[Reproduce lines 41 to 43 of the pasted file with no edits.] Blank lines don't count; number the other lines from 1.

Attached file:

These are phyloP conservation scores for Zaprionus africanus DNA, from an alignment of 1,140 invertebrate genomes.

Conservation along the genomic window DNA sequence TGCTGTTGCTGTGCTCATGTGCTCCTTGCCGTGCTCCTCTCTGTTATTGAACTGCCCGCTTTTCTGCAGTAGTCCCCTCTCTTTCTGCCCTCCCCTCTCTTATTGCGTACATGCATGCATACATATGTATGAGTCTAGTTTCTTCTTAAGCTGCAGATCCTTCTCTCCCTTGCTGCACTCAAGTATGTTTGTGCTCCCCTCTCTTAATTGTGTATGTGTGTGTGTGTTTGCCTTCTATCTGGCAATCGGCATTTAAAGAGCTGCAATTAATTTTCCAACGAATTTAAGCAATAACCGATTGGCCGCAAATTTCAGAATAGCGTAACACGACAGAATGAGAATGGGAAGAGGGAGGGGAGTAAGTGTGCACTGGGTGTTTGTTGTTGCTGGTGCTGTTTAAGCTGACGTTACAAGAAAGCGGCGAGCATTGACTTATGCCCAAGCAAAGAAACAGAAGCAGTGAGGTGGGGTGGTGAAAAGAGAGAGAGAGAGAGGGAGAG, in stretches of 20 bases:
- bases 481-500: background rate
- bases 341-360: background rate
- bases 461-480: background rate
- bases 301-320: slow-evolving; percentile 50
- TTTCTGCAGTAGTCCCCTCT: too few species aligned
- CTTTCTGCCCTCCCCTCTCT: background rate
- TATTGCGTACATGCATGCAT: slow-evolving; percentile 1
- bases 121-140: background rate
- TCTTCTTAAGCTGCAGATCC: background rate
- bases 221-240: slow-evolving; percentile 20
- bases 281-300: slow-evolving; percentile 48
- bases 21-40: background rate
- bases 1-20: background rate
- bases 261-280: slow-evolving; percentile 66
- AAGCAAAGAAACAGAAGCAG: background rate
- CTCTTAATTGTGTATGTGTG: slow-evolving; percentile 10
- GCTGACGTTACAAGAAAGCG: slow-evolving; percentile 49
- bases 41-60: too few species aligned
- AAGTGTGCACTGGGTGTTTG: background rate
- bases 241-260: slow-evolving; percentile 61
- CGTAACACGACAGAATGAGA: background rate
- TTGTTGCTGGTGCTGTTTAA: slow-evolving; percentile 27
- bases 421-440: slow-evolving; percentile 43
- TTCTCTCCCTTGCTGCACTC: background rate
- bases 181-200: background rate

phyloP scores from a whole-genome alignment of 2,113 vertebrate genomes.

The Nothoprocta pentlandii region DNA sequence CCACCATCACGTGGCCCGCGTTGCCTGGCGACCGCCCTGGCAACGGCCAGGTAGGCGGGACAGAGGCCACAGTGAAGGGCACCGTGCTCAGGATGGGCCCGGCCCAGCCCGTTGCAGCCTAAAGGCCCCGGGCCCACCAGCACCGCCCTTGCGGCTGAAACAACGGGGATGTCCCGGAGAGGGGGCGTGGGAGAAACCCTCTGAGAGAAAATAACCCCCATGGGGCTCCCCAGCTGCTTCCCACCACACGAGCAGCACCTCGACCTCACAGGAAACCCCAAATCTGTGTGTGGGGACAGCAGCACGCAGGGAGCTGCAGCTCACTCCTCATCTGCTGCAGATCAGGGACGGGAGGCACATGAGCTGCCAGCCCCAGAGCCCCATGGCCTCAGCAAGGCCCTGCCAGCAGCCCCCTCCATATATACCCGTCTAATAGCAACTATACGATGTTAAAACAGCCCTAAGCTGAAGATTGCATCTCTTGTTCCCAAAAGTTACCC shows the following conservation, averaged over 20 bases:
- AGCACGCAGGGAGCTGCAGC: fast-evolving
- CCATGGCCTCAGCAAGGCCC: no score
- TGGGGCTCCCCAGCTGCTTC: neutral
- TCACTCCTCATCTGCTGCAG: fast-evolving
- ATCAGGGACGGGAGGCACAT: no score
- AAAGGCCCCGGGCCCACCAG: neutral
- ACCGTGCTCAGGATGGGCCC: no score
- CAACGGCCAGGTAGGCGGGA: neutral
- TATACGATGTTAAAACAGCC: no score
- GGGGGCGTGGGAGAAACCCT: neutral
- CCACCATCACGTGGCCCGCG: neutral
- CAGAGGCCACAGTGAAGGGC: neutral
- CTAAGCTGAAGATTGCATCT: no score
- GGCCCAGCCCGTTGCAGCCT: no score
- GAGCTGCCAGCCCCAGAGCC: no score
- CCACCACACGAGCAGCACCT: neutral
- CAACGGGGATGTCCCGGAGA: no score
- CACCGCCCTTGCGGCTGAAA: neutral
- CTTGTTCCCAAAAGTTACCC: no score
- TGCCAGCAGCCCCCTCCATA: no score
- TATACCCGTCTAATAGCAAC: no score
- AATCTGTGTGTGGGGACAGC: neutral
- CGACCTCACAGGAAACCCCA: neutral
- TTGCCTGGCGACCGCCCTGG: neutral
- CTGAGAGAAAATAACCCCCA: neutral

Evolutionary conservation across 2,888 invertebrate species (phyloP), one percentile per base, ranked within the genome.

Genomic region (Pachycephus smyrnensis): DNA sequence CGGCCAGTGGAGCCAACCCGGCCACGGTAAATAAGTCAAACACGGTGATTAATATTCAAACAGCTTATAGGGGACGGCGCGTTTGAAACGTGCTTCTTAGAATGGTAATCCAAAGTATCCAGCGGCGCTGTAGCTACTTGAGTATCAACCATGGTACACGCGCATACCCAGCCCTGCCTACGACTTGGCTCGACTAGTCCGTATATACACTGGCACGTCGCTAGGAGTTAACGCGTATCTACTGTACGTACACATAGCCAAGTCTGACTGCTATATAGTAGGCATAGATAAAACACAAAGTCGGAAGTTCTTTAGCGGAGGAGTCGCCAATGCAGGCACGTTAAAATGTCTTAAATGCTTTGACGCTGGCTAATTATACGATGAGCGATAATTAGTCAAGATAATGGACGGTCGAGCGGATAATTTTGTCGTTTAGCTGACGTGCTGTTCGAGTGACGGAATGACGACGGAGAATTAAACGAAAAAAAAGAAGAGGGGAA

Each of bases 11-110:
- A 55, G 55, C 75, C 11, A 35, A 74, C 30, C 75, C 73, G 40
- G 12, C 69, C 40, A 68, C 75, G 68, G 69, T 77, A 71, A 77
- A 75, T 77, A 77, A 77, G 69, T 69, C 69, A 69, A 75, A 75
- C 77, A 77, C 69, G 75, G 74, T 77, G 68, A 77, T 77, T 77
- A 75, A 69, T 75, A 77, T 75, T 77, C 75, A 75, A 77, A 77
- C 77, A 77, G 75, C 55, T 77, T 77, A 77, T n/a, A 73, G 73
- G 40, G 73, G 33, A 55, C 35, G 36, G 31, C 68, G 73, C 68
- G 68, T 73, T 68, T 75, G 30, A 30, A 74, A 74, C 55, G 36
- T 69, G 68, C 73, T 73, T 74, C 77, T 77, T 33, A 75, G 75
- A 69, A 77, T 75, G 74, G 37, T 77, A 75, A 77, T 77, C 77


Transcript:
- CAGAGGCCACAGTGAAGGGC: neutral
- CTAAGCTGAAGATTGCATCT: no score
- GGCCCAGCCCGTTGCAGCCT: no score